Chemo's on for this week. I already knew my counts were up, since I had to make a quick Saturday trip to the ER to get an infection in my surgical wound checked out. Higher counts and a lack of fever or systemic infection saved me from spending the night at the hospital, but I still had to spend four hours letting surgery prod me before they decided I was safe to go home on antibiotics. I suspect surgeons sometimes forget that their conscious patients are going to feel and react to pain.
Anyhow, counts are up and surgery gave the go-ahead, so I will be receiving chemo this weekend with etoposide and cytoxan, five days. Unfortunately, this round can't be received at home, so I'll be enjoying hours in day hospital every day this week. And by enjoying I mean trying not to cry and/or break things. I almost did the former after sitting in the waiting room for over an hour.
Now I'm actually in day hospital. I ordered froot loops for lunch, because I saw a little girl a third my age munching on a bag and it seemed like a great idea. Oooh and there's that lovely wave of crappiness I get during every cytoxan infusion.
The doctor just dropped by and informed me the main tumor has decreased in size by 50%. Turns out the reason she did an ultrasound so early was to document a response so she can move forward with plans for eventual stem cell harvest and transplant.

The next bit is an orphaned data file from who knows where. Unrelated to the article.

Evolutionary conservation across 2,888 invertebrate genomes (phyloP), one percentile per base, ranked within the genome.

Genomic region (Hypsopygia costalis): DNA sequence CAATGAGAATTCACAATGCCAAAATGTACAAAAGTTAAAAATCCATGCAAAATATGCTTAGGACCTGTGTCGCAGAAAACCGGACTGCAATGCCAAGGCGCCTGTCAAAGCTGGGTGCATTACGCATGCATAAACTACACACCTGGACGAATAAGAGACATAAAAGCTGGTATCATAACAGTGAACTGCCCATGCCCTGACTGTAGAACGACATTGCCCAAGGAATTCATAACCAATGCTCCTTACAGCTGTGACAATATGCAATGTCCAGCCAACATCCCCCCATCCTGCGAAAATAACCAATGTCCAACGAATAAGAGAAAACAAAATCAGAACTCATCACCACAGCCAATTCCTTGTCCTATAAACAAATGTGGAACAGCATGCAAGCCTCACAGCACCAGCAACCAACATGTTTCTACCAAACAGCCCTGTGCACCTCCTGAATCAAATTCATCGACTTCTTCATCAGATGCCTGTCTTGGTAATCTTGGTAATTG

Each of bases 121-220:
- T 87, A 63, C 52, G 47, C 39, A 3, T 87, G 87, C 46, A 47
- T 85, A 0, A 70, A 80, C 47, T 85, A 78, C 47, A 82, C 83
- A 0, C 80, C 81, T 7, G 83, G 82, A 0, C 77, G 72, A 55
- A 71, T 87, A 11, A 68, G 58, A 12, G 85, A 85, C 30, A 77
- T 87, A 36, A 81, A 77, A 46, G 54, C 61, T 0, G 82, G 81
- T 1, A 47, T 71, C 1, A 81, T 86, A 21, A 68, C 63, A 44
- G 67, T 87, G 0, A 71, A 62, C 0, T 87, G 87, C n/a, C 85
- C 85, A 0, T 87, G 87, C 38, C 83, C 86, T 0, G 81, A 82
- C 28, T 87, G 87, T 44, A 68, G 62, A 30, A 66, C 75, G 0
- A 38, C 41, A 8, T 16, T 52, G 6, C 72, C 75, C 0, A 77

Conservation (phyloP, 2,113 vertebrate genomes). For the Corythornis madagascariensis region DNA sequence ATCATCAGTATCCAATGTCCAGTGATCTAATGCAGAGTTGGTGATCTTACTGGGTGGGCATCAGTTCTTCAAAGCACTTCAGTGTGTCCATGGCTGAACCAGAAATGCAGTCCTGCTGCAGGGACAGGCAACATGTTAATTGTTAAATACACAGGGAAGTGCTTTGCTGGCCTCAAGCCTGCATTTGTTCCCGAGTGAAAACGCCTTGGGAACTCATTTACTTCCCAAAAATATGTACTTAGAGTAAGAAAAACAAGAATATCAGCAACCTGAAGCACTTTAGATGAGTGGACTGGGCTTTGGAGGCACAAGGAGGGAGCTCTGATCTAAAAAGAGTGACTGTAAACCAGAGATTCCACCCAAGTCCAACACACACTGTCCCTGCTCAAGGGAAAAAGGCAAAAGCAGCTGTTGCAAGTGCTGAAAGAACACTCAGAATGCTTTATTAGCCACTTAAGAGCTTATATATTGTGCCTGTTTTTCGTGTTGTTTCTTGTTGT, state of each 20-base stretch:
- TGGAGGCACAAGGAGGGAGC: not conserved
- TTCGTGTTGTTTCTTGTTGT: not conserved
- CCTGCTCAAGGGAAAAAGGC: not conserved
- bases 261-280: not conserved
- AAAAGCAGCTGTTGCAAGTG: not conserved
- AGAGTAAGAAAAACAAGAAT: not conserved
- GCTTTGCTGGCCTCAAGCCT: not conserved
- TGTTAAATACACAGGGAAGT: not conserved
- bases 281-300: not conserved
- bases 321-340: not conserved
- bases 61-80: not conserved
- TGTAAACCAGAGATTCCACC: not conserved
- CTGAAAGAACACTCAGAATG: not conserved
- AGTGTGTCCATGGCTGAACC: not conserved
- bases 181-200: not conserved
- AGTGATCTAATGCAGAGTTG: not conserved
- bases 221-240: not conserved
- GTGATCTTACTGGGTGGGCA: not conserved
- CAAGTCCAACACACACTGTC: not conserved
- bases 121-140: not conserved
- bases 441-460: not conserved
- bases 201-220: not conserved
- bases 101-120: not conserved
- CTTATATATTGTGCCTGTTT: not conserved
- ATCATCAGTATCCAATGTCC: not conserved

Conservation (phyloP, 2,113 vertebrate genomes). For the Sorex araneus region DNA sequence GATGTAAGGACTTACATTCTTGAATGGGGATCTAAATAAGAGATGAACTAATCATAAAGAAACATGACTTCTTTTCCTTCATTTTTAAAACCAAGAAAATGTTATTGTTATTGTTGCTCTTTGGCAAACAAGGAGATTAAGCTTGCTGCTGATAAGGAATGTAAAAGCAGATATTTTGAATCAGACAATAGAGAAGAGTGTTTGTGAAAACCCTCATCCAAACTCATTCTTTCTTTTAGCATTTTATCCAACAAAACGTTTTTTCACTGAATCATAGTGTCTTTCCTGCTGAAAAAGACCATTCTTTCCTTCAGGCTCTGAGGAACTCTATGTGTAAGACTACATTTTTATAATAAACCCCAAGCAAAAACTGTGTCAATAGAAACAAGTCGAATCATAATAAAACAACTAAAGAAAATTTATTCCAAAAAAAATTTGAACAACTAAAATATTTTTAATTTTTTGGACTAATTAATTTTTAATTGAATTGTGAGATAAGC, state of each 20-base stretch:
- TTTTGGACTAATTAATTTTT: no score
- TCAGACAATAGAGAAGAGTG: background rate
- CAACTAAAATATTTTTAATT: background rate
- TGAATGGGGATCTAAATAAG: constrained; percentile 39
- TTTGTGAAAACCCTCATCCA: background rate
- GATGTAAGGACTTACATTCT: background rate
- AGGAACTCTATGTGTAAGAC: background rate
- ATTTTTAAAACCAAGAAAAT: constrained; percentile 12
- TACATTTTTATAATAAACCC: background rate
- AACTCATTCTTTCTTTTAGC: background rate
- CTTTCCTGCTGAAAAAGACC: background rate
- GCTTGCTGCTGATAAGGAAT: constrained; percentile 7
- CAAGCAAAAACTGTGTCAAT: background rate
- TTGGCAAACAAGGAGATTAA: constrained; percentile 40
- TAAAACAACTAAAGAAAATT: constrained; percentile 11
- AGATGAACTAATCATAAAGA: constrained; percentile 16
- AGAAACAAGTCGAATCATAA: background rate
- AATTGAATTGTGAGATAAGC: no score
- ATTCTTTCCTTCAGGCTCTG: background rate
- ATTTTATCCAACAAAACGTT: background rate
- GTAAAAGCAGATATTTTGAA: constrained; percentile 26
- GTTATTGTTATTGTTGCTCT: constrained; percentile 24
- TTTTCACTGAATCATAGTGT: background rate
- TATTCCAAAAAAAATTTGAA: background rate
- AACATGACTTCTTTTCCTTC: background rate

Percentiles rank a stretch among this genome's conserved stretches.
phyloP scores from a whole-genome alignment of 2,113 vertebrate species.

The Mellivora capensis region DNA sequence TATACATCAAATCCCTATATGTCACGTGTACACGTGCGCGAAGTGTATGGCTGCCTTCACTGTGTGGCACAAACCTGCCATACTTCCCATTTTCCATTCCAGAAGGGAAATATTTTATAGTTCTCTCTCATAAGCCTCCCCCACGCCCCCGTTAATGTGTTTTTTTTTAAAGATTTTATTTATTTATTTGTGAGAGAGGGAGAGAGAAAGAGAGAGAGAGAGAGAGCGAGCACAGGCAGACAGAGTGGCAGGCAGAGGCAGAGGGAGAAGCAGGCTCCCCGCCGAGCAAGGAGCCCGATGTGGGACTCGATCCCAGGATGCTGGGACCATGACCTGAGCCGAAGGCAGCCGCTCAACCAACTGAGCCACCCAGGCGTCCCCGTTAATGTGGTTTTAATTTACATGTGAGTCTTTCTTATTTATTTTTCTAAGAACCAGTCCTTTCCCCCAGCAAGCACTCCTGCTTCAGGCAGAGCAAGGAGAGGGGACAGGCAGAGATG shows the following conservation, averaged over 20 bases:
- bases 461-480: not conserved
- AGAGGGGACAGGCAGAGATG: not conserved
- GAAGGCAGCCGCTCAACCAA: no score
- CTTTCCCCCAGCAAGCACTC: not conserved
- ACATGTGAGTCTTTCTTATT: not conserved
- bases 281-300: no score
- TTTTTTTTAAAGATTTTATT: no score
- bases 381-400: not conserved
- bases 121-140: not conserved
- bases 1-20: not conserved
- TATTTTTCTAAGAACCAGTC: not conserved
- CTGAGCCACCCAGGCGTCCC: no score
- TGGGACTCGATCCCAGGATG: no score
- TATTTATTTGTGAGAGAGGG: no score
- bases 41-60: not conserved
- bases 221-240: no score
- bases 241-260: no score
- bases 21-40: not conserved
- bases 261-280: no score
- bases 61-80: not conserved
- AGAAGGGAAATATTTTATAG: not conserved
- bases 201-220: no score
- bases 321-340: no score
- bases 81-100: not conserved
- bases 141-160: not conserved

Oh look time for more science. What is a stem cell transplant? A stem cell transplant is a transplant of bone marrow given after either intensive chemotherapy or total body irradiation. The logic of stem cell transplant seems frankly insane outside of the context of oncology. First, the doctors need to harvest bone marrow by using to drugs to amp up the production of the patient's or the donor's white blood cells (which are produced in the marrow) and then collecting those cells from the body. Then, they more or less attempt to destroy the patient's existing bone marrow with high dose chemotherapy, total body irradiation, or both. Obviously, this brings the patient close to a state one might call death. Doctors then "rescue" the patient by transplanting the previously collected marrow stem cells.
Your next question might be, why the hell would they ever do that? Well, some cancers infect the bone marrow, so the goal of a transplant is to replace cancerous with healthy marrow. These patients have to receive donated marrow. In cases like mine, the goal is to give the really aggressive chemo and/or radiation without subsequently killing the patient. My doctor went fishing in the records for other cases like mine and thinks evidence warrants this kind of treatment for me.
So the current and as always subject to change plan is to get a CT in around 2 1/2 weeks and if that checks out move forward with surgery to remove the rest of the tumor and then harvest my stem cells while I'm recovering from surgery. I know, sounds so fun you want to sign up, too!
An aside before I give up writing and succumb to a nap: all these little sick kids need to stop breaking my heart. The little guy next to me was sobbing in terror when they were placing his IV and then when asked about lunch whispers "strawberry jell-o" in his thick accent. Too much. Just too much.